10. Looking forward to a movie tomorrow night. What movie? Who cares?

Wait for it . . . the annual Best Movies So Far post, coming up this weekend.

Monday, October 18, 2010

Music & lyrics.

If my life of late were put to music, these would be the lyrics:

blah blah blah blah stress blah blah
blah blah blah blah whine blah blah
blah blah stress
blah blah whine
I think I'll find something to buy.

The second verse, similarly, would go something like this:

blah blah blah blah I can't take it anymore
blah blah blah blah I am still on the internet!
blah blah no more
blah blah internet!
now I think I'll bake a cake.

However, in case you are worried that I might run out of rhymes, I discovered this weekend that shopping is a placeholder for other forms of self-care. Also, that I manage my anxiety better when I am writing. I'm still anxious, but I linger there less. So I am currently working on two poems, if by "working on" we mean "thinking about and taking occasional notes." Actually, that is what we mean, and it's acceptable, qua writing.

Also, I am rediscovering, as we speak, the curative powers of cake. Cake still works.

Wednesday, October 13, 2010

You know what's way overrated?

Formative feedback, that's what.

I had the bright idea recently of asking my class for some formative feedback, midway through the semester. It's the first time I've taught this class, and I wanted to make sure that the students were getting what they wanted. We all are kind of swimming through this together, after all, me teaching it for the first time, them taking it for the first time, and wouldn't it be great to just, y'know, get some comments, some suggestions, some input, some helpful critique? so we could take this good thing, this class, la cosa nostra, this thing of ours, and make it better?

Oh yes. What a great idea. It made me feel super-virtuous and proactive. I asked a colleague to facilitate the feedback solicitation, which is to say, to ask the students to write down their answers to the following questions on a piece of paper:
a. What is going well in the class?
b. What would you like to change or improve?
Then my colleague was to collect the papers, the anonymous papers, and I would read them and ponder them, and this would enable me to improve things.

This improvement would, of course, come after the part where the comments burned a hole into the fabric of my soul for a couple of days. But that's to be expected.

Luckily, I was too busy today to even eat lunch, so there was no time to brood in any concrete way. Only in the lowgrade way, where I felt like I might be coming down with the flu or maybe I would perish from hunger. Either that or maybe I'm a terrible teacher. Probably the latter.

Well, tomorrow is class again, and I will just have to take myself, my books, my (souped-up, post-formative-feedback) preparation and my flu/hunger/I'm-a-bad-teacher ethos into the classroom again. And just try, that's all.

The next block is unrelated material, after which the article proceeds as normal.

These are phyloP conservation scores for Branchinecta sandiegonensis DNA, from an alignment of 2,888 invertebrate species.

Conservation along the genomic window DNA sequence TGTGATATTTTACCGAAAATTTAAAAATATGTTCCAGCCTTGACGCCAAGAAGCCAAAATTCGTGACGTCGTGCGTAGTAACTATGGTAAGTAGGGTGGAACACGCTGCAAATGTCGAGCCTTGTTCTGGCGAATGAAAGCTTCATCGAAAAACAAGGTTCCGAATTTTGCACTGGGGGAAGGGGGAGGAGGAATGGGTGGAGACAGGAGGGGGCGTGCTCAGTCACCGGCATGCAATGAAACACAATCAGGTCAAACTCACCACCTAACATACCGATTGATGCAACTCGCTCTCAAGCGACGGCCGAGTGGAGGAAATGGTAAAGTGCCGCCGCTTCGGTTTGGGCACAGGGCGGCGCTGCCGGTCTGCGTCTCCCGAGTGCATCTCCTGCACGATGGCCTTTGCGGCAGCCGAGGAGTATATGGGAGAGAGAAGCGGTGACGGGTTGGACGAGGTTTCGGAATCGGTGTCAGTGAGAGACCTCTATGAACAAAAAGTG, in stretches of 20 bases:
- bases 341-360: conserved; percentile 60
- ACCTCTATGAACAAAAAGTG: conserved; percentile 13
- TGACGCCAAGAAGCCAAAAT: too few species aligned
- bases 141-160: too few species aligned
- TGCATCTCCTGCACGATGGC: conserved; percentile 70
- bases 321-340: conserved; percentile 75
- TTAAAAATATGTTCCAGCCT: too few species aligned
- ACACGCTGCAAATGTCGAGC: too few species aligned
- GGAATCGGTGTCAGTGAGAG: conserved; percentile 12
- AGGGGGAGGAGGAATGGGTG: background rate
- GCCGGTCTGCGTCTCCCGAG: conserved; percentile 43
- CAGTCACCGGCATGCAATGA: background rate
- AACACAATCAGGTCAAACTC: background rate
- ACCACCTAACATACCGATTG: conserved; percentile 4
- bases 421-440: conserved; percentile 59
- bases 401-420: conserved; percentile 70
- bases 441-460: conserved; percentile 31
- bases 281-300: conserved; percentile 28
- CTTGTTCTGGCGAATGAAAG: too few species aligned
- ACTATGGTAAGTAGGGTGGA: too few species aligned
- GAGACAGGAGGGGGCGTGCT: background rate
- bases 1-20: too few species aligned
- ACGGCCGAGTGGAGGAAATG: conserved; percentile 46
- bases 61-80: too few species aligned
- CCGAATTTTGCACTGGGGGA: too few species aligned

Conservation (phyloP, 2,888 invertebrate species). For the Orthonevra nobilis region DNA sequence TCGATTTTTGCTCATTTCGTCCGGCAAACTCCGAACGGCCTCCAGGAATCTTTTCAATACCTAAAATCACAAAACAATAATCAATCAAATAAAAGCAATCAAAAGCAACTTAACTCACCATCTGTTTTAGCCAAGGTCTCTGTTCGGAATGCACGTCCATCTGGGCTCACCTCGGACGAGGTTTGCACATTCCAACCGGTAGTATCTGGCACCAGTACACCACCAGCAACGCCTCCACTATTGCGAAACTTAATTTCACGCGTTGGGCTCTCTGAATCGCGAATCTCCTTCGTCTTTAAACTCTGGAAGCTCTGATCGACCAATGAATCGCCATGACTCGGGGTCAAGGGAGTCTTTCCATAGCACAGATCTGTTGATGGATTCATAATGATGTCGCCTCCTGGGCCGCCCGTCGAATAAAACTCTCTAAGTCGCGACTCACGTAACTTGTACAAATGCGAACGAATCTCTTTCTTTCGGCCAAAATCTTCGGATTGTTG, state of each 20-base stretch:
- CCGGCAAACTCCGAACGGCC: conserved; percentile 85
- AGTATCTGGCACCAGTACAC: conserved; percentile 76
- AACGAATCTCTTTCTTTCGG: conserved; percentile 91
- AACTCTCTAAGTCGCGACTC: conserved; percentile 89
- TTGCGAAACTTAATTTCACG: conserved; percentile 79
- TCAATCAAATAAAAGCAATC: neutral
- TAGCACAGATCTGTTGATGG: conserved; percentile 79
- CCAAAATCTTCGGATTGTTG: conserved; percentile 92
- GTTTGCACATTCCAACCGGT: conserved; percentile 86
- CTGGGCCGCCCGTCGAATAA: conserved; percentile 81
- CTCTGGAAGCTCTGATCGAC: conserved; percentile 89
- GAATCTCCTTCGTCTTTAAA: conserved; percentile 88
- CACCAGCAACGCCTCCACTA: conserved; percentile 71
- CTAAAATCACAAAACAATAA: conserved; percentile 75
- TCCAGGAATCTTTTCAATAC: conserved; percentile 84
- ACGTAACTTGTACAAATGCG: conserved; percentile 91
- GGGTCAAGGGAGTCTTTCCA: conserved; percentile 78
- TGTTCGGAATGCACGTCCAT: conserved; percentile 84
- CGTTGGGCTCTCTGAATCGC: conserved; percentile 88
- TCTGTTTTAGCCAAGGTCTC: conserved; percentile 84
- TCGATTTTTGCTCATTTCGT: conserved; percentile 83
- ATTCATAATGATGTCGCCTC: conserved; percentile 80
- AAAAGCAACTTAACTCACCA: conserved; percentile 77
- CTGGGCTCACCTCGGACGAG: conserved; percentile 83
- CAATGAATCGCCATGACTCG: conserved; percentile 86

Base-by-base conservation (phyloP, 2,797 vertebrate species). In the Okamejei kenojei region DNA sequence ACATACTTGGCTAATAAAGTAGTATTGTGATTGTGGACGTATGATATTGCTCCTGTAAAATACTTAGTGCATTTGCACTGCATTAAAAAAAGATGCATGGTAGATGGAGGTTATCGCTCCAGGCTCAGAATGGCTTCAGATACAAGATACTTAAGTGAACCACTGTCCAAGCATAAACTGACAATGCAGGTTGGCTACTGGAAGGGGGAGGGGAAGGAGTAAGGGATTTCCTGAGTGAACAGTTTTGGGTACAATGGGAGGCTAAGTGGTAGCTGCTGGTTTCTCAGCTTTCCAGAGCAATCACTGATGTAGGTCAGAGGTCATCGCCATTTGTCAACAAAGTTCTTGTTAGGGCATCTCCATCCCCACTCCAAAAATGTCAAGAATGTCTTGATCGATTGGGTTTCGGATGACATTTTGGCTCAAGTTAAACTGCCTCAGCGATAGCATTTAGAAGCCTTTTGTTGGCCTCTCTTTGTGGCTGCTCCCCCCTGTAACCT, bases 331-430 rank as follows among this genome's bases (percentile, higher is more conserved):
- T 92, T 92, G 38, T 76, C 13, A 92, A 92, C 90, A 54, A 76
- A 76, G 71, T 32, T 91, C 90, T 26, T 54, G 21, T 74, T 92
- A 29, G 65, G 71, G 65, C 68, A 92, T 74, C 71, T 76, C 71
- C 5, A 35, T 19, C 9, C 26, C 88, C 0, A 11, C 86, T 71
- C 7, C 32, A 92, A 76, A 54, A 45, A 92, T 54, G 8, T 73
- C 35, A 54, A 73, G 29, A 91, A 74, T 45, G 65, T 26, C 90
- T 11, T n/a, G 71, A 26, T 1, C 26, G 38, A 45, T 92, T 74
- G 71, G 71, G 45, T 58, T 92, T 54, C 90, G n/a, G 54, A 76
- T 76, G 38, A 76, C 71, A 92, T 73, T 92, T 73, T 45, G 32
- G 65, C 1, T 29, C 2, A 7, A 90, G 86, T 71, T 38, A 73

Friday, October 08, 2010

Another way of understanding the role of television in my life.

Over dinner:

Me: (enumerating the television shows of my youth) . . . and Hawaii Five-O, and Taxi. And Cheers.

The historian: Of course, when you were watching a lot of those shows, you were a kid, and I wasn't.

Me: . . . right . . .

The historian: . . . but then, we really didn't watch much TV . . .

Me: (rolls eyes)

The historian: because we were in grad school, and so there just wasn't time.

Me: I'm not sure if that's actually true . . .

The historian: well, it didn't seem like there was time.

Me: (pauses to reflect) . . . of course, you actually finished your Ph.D.

The historian: (tactful silence. Eats quesadilla.)

Thursday, October 07, 2010


For the past several weeks, my work e-mail has been warning me that I am approaching a limit. True to my character, I waited until I was over the limit and therefore prevented from receiving and sending e-mail. Then, I deleted just until I was let back in the sending/receiving fold. A few days later--sometimes just a few hours later--I was back on the warning list.

Yesterday evening, I spent a good hour deleting e-mail. I had cause to reflect upon ephemera: the little notes we send each other, the small witticisms, the evidence of a friendship. Farewell, little notes. Adieu, small witticism. Evidences of my friendships, go with God.


Yesterday, a text book editor stopped by the Writing Center. He had some leftover sandwiches from a meeting and offered one. Packaged with the sandwiches were cake doughnuts.

I fell on the sandwich as did the Assyrian, who came down like a wolf on the fold. The doughnut I left in its paper sleeve, tucked into my bag, for who knew when I might need it?

Today. That's when I needed that doughnut, whilst reading drafts. It was delicious.


I am reading drafts. Not online: actual drafts, printed on paper. The students who forgot their hard copies in class, who sent them to me via e-mail? I printed them out. Die, trees! Reading drafts in hard copy, writing in the margins, is so choice. Should you have the means to do so, I highly recommend it.

Tuesday, October 05, 2010

Saturday, October 02, 2010

Yesterday in Wyoming,

I was here. I will show you pictures of my own later.

I also learned about this.

And we stood here.

I have so much to tell you! but it will have to wait, because we are going to Red Lodge now.